What we don’t want here is a failure to communicate. Especially with our students. There is no one-size-fits-all method to convey information we deem important to students. It varies from campus to campus, from class to class, from generation to generation. I think we can all agree experimenting with various methods is the most effective means. I recently wrapped up a study in which my research partner and I looked at how students found items in the stacks once they had a call number. We found that the more opportunities we provide along the way to communicate information to students, the better. With that in mind, here are a few ways to communicate with students.
I love whiteboards and giant Post-Its. They are flexible tools that serve a variety of purposes. We’ve started our Question of the Week. It’s a great way for us to communicate with students and gather feedback. For example, we want to convey information about changes in printing at the library, but also want to know their thoughts on it. We provide the info on the whiteboard, then ask them a question which they answer on the giant Post-Its. I put these in locations around the library that get lots of traffic, but are not supervised. I want students to feel that they can write without being watched. And thought it’s unGreen, I have them write on Post-Its so that they know we are SAVING their answers. I can bring them to staff meetings. And we find students end up starting conversations among themselves on the Post-Its! (Example is a fun one, advertising our annual Seuss-A-Thon.)
We provide free printing in our library (yeah, don’t all come running to use our printers, please!) This often leads to hundreds of copies of the same PowerPoint printed off because 50 other students are all printing papers right before class and PowerPoint printer thinks that their work isn’t getting printed. Students get mad, desk staff are frustrated and all heck breaks loose. Luckily some of my techie colleagues came up with this solution: a TV connected to a laptop that monitors the print queues. We’ve covered the laptop with a lovely red table skirt, but desk staff can manage the queue when problems arise. Students now have a clear sense of where in the world their paper due in five minutes is. We like this solution because it gives students a clear sense of just how much work our printers are doing in addition to giving them the specific info they need about their print job. Plus the desk staff can provide more immediate assistance with printer problems because they have information at their fingertips, too.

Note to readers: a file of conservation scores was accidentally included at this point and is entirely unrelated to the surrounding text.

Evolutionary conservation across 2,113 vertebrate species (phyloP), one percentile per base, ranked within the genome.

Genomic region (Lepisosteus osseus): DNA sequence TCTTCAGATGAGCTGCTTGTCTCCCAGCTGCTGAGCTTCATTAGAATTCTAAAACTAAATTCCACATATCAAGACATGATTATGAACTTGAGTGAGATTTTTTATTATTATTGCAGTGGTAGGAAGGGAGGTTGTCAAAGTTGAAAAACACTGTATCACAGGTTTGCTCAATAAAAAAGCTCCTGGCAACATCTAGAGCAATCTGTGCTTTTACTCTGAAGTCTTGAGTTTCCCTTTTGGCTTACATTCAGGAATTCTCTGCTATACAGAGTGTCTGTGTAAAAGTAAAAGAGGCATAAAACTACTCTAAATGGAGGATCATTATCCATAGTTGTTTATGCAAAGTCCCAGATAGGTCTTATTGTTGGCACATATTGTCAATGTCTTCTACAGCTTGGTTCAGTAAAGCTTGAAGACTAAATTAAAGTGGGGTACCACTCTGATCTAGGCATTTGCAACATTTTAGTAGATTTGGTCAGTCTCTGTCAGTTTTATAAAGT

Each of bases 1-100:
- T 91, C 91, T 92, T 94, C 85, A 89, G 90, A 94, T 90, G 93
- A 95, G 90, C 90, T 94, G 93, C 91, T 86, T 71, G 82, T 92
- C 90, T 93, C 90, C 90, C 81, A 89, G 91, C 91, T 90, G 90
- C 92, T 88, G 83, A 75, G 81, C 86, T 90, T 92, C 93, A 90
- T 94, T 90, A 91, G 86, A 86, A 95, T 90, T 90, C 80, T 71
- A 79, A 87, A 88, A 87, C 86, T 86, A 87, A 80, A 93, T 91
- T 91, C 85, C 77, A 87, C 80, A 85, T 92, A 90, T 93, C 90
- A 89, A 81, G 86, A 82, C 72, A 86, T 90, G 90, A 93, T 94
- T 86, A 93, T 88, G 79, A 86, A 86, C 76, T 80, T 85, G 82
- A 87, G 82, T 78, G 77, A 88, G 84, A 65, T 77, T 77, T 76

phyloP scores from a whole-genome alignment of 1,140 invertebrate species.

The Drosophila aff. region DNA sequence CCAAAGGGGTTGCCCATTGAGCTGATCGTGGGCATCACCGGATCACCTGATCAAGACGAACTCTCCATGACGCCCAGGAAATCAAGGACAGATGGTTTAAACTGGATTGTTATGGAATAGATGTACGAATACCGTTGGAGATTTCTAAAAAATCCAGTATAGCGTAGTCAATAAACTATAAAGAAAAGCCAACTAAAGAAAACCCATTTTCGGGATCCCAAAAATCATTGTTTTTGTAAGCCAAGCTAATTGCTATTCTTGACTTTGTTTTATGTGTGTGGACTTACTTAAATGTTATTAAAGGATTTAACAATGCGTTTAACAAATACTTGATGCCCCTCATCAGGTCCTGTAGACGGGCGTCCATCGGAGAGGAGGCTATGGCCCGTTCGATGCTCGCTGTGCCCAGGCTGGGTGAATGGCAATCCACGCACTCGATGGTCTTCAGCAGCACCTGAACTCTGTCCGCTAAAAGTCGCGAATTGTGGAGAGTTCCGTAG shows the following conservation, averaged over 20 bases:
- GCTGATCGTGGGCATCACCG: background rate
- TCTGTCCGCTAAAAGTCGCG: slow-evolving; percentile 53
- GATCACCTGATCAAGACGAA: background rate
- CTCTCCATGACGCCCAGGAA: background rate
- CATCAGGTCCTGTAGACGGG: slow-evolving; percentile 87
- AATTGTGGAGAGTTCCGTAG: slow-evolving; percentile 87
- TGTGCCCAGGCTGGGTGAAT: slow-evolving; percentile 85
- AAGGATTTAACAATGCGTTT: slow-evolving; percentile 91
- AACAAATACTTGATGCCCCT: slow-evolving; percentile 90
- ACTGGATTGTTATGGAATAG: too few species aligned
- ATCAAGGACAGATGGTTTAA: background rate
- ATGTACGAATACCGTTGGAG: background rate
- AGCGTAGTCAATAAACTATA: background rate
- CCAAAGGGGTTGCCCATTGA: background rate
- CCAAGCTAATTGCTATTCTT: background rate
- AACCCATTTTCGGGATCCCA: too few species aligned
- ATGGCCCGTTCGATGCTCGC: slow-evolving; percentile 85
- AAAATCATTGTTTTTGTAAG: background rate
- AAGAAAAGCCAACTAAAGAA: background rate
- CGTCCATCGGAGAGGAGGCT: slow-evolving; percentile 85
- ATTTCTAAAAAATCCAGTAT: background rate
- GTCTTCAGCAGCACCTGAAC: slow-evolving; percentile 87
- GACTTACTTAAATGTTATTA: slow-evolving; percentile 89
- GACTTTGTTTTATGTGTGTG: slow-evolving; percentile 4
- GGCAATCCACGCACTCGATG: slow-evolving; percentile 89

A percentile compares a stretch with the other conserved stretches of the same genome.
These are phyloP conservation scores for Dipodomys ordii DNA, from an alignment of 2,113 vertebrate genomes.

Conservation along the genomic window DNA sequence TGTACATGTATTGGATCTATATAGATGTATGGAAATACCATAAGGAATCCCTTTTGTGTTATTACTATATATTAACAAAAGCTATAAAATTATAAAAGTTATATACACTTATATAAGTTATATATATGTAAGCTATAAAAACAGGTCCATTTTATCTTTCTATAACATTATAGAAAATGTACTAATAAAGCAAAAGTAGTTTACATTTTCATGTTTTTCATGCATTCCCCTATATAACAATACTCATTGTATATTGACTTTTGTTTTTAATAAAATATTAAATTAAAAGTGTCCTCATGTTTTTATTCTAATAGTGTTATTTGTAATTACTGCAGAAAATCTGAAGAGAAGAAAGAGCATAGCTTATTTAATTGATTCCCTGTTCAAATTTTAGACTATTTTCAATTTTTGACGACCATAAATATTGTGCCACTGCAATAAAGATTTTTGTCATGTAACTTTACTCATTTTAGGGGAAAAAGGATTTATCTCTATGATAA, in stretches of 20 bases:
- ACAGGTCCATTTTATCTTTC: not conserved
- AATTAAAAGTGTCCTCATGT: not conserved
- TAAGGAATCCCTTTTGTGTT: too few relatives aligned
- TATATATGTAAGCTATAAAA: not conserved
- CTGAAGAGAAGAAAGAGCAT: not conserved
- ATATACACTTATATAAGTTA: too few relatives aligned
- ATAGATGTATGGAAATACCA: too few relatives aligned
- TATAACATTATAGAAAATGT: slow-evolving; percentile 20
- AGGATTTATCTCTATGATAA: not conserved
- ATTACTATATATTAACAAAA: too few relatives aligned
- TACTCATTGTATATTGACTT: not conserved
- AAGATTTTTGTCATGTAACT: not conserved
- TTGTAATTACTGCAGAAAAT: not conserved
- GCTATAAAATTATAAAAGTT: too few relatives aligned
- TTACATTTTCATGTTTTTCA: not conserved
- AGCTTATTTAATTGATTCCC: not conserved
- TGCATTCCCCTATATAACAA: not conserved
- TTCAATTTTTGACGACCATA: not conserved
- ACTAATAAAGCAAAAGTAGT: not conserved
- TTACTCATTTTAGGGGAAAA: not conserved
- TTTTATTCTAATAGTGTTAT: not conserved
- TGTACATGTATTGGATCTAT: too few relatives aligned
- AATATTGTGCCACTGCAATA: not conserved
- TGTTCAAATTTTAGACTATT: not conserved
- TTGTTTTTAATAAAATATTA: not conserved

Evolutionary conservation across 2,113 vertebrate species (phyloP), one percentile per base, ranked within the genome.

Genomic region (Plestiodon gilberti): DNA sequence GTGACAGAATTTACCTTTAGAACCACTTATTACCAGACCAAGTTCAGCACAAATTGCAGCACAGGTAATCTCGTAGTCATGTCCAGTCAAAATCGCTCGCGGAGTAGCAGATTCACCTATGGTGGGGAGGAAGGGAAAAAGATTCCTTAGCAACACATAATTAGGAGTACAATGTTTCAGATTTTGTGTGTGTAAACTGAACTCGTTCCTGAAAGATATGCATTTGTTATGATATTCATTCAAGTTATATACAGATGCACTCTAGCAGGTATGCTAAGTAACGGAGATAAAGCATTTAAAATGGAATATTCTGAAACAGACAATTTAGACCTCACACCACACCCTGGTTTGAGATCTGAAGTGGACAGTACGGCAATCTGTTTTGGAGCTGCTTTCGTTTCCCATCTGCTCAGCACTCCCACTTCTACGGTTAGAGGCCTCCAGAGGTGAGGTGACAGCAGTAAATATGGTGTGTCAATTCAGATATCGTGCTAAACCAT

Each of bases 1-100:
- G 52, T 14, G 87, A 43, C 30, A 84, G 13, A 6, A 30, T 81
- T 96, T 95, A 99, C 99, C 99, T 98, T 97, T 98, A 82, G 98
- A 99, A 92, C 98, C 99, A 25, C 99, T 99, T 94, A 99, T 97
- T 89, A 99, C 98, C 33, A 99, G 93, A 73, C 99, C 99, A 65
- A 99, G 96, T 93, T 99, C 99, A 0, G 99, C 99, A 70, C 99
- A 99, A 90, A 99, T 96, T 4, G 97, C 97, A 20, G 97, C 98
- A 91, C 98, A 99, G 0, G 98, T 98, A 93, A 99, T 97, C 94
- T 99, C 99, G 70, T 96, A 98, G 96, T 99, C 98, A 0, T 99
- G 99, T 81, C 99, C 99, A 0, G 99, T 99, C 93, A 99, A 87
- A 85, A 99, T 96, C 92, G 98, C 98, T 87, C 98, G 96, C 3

My friend Anne’s library on the Trinity campus in San Antonio communicates faculty research with students in an interesting manner. The library’s cafe features a wall dedicated to faculty and their research. READ posters, starring faculty, surround a large display case that highlights faculty publications. The READ posters grab your attention, inviting you to explore the wall’s contents. It’s a far more interesting and engaging way to draw students in than the usual bulletin board outside of department offices. Plus, I love the way it presents faculty as a college-wide community of researchers. The display case itself is changed out often and attractively organized. This type of work could be done by student workers, giving them the chance to learn how to present research. Plus, they’ll point out their handiwork to friends. We all win.
Our library includes the media and computing departments, which means technology is front and center in how we communicate. Our media department recently installed a kiosk in the area between the library and our cafe. The shell was built by a company, but the rest is all the result of staff and student work. A monitor and computer are contained in the metal shell (we got to design the outside) which means we can continually edit content. After testing numerous programs, we settled upon software designed for interactive use much like you see at museums. Patrons can access interactive maps, event schedules, faculty and student research projects, the campus directory and other pertinent information. Student workers create slides advertising events, services and resources that run as a screen saver when patrons aren’t accessing information. Recently I ran a scavenger hunt as part of my community Family Fun Night. The first clue advised them where they could access a campus map for use during the night (they were hidden in our cafe.) Community members surprised me by saying they thought I was referring to the maps on the kiosk and used them instead of the hidden paper ones!
I’d love to hear your means of communication and how they are working for you. Please share!